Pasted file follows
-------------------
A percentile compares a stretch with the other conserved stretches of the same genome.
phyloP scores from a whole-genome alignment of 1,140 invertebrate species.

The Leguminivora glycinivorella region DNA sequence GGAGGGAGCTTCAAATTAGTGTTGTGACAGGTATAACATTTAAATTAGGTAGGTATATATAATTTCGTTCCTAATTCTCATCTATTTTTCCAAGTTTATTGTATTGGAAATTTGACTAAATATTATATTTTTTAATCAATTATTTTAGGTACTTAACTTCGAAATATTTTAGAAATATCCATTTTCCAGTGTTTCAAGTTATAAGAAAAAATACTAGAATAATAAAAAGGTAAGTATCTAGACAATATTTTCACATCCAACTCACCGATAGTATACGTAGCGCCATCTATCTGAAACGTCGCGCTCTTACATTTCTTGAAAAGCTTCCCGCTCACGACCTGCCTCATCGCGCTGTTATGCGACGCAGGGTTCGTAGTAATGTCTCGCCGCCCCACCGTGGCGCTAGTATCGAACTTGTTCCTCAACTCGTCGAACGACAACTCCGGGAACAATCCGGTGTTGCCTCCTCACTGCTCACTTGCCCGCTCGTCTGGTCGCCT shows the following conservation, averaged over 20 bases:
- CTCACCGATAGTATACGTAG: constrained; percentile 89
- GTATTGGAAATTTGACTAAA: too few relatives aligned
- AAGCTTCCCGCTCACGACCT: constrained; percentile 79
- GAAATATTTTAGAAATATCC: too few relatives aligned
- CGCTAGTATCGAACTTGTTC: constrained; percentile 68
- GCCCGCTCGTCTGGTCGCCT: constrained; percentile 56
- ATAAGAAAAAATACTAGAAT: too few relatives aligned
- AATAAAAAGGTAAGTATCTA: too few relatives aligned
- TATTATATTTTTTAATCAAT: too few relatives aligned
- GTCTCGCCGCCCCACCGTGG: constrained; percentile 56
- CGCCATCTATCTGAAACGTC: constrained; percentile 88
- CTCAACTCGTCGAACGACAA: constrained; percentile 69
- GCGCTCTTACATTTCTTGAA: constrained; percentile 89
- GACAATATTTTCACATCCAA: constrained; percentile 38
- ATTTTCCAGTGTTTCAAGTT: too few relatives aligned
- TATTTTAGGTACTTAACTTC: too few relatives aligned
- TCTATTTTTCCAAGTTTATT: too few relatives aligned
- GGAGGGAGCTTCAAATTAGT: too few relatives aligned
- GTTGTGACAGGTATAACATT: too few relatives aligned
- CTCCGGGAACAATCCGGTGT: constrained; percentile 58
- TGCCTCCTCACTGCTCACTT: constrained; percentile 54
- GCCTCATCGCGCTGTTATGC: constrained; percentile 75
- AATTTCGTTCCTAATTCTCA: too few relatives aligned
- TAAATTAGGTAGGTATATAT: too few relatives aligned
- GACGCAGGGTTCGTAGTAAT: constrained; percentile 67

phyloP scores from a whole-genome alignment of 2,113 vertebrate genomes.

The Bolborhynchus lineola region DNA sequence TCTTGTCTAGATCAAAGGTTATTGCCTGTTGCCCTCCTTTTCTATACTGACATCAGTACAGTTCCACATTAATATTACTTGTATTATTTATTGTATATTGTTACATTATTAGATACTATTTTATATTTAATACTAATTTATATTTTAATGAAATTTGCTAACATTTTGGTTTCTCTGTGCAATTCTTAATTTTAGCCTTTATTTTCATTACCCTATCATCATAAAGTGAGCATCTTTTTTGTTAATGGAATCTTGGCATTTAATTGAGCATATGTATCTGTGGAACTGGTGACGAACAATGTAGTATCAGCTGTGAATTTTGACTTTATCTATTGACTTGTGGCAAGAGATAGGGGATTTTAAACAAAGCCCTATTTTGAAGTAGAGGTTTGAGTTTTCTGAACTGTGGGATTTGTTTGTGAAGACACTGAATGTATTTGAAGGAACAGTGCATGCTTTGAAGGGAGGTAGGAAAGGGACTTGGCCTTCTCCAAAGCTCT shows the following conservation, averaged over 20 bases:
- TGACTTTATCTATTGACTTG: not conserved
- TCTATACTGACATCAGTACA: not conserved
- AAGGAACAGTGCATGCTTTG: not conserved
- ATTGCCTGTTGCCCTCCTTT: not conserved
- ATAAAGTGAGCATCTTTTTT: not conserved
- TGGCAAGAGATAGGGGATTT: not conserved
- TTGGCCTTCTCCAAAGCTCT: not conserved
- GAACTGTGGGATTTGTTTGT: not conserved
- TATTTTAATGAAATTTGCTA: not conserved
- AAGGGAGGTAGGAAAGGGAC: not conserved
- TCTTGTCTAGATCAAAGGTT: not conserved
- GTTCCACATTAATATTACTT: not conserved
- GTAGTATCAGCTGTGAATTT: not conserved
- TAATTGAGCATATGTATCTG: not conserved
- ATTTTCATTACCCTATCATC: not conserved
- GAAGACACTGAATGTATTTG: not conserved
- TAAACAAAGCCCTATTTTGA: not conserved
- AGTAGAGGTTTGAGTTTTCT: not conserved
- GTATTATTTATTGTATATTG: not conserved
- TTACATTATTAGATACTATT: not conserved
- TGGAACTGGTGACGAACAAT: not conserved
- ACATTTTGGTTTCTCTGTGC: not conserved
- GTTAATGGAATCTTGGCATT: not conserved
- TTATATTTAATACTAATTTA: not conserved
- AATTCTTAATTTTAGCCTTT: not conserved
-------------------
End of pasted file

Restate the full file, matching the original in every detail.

A percentile compares a stretch with the other conserved stretches of the same genome.
phyloP scores from a whole-genome alignment of 1,140 invertebrate species.

The Leguminivora glycinivorella region DNA sequence GGAGGGAGCTTCAAATTAGTGTTGTGACAGGTATAACATTTAAATTAGGTAGGTATATATAATTTCGTTCCTAATTCTCATCTATTTTTCCAAGTTTATTGTATTGGAAATTTGACTAAATATTATATTTTTTAATCAATTATTTTAGGTACTTAACTTCGAAATATTTTAGAAATATCCATTTTCCAGTGTTTCAAGTTATAAGAAAAAATACTAGAATAATAAAAAGGTAAGTATCTAGACAATATTTTCACATCCAACTCACCGATAGTATACGTAGCGCCATCTATCTGAAACGTCGCGCTCTTACATTTCTTGAAAAGCTTCCCGCTCACGACCTGCCTCATCGCGCTGTTATGCGACGCAGGGTTCGTAGTAATGTCTCGCCGCCCCACCGTGGCGCTAGTATCGAACTTGTTCCTCAACTCGTCGAACGACAACTCCGGGAACAATCCGGTGTTGCCTCCTCACTGCTCACTTGCCCGCTCGTCTGGTCGCCT shows the following conservation, averaged over 20 bases:
- CTCACCGATAGTATACGTAG: constrained; percentile 89
- GTATTGGAAATTTGACTAAA: too few relatives aligned
- AAGCTTCCCGCTCACGACCT: constrained; percentile 79
- GAAATATTTTAGAAATATCC: too few relatives aligned
- CGCTAGTATCGAACTTGTTC: constrained; percentile 68
- GCCCGCTCGTCTGGTCGCCT: constrained; percentile 56
- ATAAGAAAAAATACTAGAAT: too few relatives aligned
- AATAAAAAGGTAAGTATCTA: too few relatives aligned
- TATTATATTTTTTAATCAAT: too few relatives aligned
- GTCTCGCCGCCCCACCGTGG: constrained; percentile 56
- CGCCATCTATCTGAAACGTC: constrained; percentile 88
- CTCAACTCGTCGAACGACAA: constrained; percentile 69
- GCGCTCTTACATTTCTTGAA: constrained; percentile 89
- GACAATATTTTCACATCCAA: constrained; percentile 38
- ATTTTCCAGTGTTTCAAGTT: too few relatives aligned
- TATTTTAGGTACTTAACTTC: too few relatives aligned
- TCTATTTTTCCAAGTTTATT: too few relatives aligned
- GGAGGGAGCTTCAAATTAGT: too few relatives aligned
- GTTGTGACAGGTATAACATT: too few relatives aligned
- CTCCGGGAACAATCCGGTGT: constrained; percentile 58
- TGCCTCCTCACTGCTCACTT: constrained; percentile 54
- GCCTCATCGCGCTGTTATGC: constrained; percentile 75
- AATTTCGTTCCTAATTCTCA: too few relatives aligned
- TAAATTAGGTAGGTATATAT: too few relatives aligned
- GACGCAGGGTTCGTAGTAAT: constrained; percentile 67

phyloP scores from a whole-genome alignment of 2,113 vertebrate genomes.

The Bolborhynchus lineola region DNA sequence TCTTGTCTAGATCAAAGGTTATTGCCTGTTGCCCTCCTTTTCTATACTGACATCAGTACAGTTCCACATTAATATTACTTGTATTATTTATTGTATATTGTTACATTATTAGATACTATTTTATATTTAATACTAATTTATATTTTAATGAAATTTGCTAACATTTTGGTTTCTCTGTGCAATTCTTAATTTTAGCCTTTATTTTCATTACCCTATCATCATAAAGTGAGCATCTTTTTTGTTAATGGAATCTTGGCATTTAATTGAGCATATGTATCTGTGGAACTGGTGACGAACAATGTAGTATCAGCTGTGAATTTTGACTTTATCTATTGACTTGTGGCAAGAGATAGGGGATTTTAAACAAAGCCCTATTTTGAAGTAGAGGTTTGAGTTTTCTGAACTGTGGGATTTGTTTGTGAAGACACTGAATGTATTTGAAGGAACAGTGCATGCTTTGAAGGGAGGTAGGAAAGGGACTTGGCCTTCTCCAAAGCTCT shows the following conservation, averaged over 20 bases:
- TGACTTTATCTATTGACTTG: not conserved
- TCTATACTGACATCAGTACA: not conserved
- AAGGAACAGTGCATGCTTTG: not conserved
- ATTGCCTGTTGCCCTCCTTT: not conserved
- ATAAAGTGAGCATCTTTTTT: not conserved
- TGGCAAGAGATAGGGGATTT: not conserved
- TTGGCCTTCTCCAAAGCTCT: not conserved
- GAACTGTGGGATTTGTTTGT: not conserved
- TATTTTAATGAAATTTGCTA: not conserved
- AAGGGAGGTAGGAAAGGGAC: not conserved
- TCTTGTCTAGATCAAAGGTT: not conserved
- GTTCCACATTAATATTACTT: not conserved
- GTAGTATCAGCTGTGAATTT: not conserved
- TAATTGAGCATATGTATCTG: not conserved
- ATTTTCATTACCCTATCATC: not conserved
- GAAGACACTGAATGTATTTG: not conserved
- TAAACAAAGCCCTATTTTGA: not conserved
- AGTAGAGGTTTGAGTTTTCT: not conserved
- GTATTATTTATTGTATATTG: not conserved
- TTACATTATTAGATACTATT: not conserved
- TGGAACTGGTGACGAACAAT: not conserved
- ACATTTTGGTTTCTCTGTGC: not conserved
- GTTAATGGAATCTTGGCATT: not conserved
- TTATATTTAATACTAATTTA: not conserved
- AATTCTTAATTTTAGCCTTT: not conserved